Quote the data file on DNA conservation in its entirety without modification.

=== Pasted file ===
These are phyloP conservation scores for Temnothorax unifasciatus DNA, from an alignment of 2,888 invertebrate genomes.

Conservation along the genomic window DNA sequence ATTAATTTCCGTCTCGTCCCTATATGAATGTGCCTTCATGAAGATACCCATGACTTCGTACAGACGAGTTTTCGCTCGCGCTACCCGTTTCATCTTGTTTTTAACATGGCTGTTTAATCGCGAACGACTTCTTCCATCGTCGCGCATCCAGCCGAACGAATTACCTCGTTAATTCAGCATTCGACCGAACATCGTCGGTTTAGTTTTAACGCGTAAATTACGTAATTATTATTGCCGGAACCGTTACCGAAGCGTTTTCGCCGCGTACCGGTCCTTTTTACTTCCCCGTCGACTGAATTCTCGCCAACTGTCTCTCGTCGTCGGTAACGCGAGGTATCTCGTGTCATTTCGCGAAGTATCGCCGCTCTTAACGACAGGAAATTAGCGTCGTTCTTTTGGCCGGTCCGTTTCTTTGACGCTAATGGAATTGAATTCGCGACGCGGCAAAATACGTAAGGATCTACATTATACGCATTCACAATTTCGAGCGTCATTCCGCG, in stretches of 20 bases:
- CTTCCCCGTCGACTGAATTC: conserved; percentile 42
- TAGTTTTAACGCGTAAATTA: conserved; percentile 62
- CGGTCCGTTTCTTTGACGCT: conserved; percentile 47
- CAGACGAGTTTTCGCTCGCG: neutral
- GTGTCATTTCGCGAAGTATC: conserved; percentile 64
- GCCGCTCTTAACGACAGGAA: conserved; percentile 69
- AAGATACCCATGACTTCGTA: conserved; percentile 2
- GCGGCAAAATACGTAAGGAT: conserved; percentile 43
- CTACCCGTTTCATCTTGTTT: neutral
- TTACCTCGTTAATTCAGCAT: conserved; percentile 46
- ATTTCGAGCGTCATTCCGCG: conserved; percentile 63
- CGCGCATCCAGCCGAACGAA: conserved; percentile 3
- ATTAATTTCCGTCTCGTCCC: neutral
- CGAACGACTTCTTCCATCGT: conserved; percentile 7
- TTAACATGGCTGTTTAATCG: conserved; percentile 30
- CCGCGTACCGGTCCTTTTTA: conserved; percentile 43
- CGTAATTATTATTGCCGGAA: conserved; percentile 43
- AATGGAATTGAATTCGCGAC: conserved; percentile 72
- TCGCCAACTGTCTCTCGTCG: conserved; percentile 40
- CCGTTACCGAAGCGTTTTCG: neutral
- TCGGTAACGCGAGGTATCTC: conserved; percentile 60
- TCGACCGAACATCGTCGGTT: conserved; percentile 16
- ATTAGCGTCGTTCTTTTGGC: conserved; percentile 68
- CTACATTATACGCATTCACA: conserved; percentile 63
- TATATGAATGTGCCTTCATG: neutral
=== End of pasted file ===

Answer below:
These are phyloP conservation scores for Temnothorax unifasciatus DNA, from an alignment of 2,888 invertebrate genomes.

Conservation along the genomic window DNA sequence ATTAATTTCCGTCTCGTCCCTATATGAATGTGCCTTCATGAAGATACCCATGACTTCGTACAGACGAGTTTTCGCTCGCGCTACCCGTTTCATCTTGTTTTTAACATGGCTGTTTAATCGCGAACGACTTCTTCCATCGTCGCGCATCCAGCCGAACGAATTACCTCGTTAATTCAGCATTCGACCGAACATCGTCGGTTTAGTTTTAACGCGTAAATTACGTAATTATTATTGCCGGAACCGTTACCGAAGCGTTTTCGCCGCGTACCGGTCCTTTTTACTTCCCCGTCGACTGAATTCTCGCCAACTGTCTCTCGTCGTCGGTAACGCGAGGTATCTCGTGTCATTTCGCGAAGTATCGCCGCTCTTAACGACAGGAAATTAGCGTCGTTCTTTTGGCCGGTCCGTTTCTTTGACGCTAATGGAATTGAATTCGCGACGCGGCAAAATACGTAAGGATCTACATTATACGCATTCACAATTTCGAGCGTCATTCCGCG, in stretches of 20 bases:
- CTTCCCCGTCGACTGAATTC: conserved; percentile 42
- TAGTTTTAACGCGTAAATTA: conserved; percentile 62
- CGGTCCGTTTCTTTGACGCT: conserved; percentile 47
- CAGACGAGTTTTCGCTCGCG: neutral
- GTGTCATTTCGCGAAGTATC: conserved; percentile 64
- GCCGCTCTTAACGACAGGAA: conserved; percentile 69
- AAGATACCCATGACTTCGTA: conserved; percentile 2
- GCGGCAAAATACGTAAGGAT: conserved; percentile 43
- CTACCCGTTTCATCTTGTTT: neutral
- TTACCTCGTTAATTCAGCAT: conserved; percentile 46
- ATTTCGAGCGTCATTCCGCG: conserved; percentile 63
- CGCGCATCCAGCCGAACGAA: conserved; percentile 3
- ATTAATTTCCGTCTCGTCCC: neutral
- CGAACGACTTCTTCCATCGT: conserved; percentile 7
- TTAACATGGCTGTTTAATCG: conserved; percentile 30
- CCGCGTACCGGTCCTTTTTA: conserved; percentile 43
- CGTAATTATTATTGCCGGAA: conserved; percentile 43
- AATGGAATTGAATTCGCGAC: conserved; percentile 72
- TCGCCAACTGTCTCTCGTCG: conserved; percentile 40
- CCGTTACCGAAGCGTTTTCG: neutral
- TCGGTAACGCGAGGTATCTC: conserved; percentile 60
- TCGACCGAACATCGTCGGTT: conserved; percentile 16
- ATTAGCGTCGTTCTTTTGGC: conserved; percentile 68
- CTACATTATACGCATTCACA: conserved; percentile 63
- TATATGAATGTGCCTTCATG: neutral